Frontline customs agents stationed along the southern border confirm that trucks containing “legitimate” goods are often used by sophisticated drug cartels to move cargo north. This is hardly surprising since most illegal drugs in the United States come from Mexico, according to the DEA, and Mexican traffickers remain the greatest threat to the United States. They’re classified as Transitional Criminal Organizations (TCOs) by the government and for years they’ve smuggled in enormous quantities of heroin, cocaine, methamphetamine and marijuana. Last year the Congressional Research Service (CRS), the nonpartisan agency that provides Congress with policy and legal analysis, published a disturbing report outlining how Mexican cartels move record quantities of drugs into the U.S. Because cartels move the drugs through the Southwest border, western states have become part of what’s known as the “heroin transit zone,” according to the CRS.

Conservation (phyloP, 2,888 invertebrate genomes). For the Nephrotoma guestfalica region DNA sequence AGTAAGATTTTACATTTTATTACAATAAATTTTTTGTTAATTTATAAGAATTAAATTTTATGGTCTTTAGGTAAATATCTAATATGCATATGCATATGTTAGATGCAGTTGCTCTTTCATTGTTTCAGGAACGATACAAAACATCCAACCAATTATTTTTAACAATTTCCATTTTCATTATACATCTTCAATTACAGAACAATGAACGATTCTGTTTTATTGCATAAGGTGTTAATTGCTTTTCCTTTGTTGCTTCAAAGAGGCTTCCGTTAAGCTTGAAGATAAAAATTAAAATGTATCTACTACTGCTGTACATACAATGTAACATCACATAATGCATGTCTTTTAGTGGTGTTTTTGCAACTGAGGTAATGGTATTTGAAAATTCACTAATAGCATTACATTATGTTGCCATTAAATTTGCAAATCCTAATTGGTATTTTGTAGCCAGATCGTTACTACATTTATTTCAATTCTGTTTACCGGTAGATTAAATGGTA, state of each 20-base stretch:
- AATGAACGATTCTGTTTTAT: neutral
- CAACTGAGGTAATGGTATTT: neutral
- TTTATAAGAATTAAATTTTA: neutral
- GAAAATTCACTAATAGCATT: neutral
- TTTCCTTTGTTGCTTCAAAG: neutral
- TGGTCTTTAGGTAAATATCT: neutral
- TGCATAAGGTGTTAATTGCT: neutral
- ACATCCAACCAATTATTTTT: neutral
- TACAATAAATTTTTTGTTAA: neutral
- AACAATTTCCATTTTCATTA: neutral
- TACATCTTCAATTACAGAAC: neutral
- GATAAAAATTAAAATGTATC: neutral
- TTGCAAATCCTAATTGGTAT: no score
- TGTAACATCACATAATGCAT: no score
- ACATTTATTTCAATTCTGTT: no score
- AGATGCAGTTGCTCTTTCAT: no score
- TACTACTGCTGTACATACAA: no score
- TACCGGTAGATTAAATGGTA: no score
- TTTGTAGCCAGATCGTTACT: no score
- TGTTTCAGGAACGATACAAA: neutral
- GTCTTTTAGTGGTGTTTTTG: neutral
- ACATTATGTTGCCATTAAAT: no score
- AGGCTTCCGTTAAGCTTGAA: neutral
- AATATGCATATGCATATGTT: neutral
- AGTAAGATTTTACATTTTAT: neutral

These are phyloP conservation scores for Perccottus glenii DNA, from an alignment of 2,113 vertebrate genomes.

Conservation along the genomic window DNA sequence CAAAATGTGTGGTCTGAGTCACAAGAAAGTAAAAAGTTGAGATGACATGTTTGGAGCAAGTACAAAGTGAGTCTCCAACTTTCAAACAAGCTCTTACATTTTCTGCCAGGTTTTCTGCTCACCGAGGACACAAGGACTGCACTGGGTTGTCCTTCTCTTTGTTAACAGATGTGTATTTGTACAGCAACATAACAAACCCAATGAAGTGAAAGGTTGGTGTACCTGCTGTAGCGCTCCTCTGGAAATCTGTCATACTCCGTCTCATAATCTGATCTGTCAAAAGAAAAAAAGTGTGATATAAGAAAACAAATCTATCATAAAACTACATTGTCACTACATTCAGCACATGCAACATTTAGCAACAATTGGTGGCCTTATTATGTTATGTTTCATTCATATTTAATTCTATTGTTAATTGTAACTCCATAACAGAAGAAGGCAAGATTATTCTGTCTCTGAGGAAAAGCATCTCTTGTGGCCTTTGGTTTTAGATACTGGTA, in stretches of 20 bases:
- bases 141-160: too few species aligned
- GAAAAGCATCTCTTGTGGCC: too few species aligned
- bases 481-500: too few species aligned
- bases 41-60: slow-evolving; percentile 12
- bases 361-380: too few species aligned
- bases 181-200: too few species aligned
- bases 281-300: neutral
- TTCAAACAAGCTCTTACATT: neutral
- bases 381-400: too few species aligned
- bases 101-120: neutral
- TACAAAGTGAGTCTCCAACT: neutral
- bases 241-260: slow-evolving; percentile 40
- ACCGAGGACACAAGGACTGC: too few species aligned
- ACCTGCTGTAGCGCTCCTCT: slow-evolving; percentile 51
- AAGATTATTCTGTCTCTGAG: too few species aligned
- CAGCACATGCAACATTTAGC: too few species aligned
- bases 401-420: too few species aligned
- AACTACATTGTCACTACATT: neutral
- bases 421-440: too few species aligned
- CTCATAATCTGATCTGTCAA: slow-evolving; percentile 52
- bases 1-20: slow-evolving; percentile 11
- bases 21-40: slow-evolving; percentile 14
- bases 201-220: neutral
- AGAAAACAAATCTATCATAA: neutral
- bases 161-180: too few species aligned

Federal law enforcement sources tell Judicial Watch Mexican cartels operate like efficient businesses that resort to “other more treacherous routes” when necessary, but driving through a port of entry in a cargo truck is a preferred method of moving drugs. Cartels station shifts of spotters with binoculars in Mexican hills near border checkpoints to determine the level of security screenings. “They know if we’re on the job, the level of screening that we’re conducting,” Cramer said. “The cartels watch us all the time.” Nogales is a favorite for cartel spotters because the U.S. checkpoint sits in a valley surrounded by hills on the Mexican side, where unobstructed views facilitate surveillance. “They see everything,” Cramer said. For years the cartel spotters saw that much of the cargo passing through the checkpoint was waved through, according to agents contacted by Judicial Watch.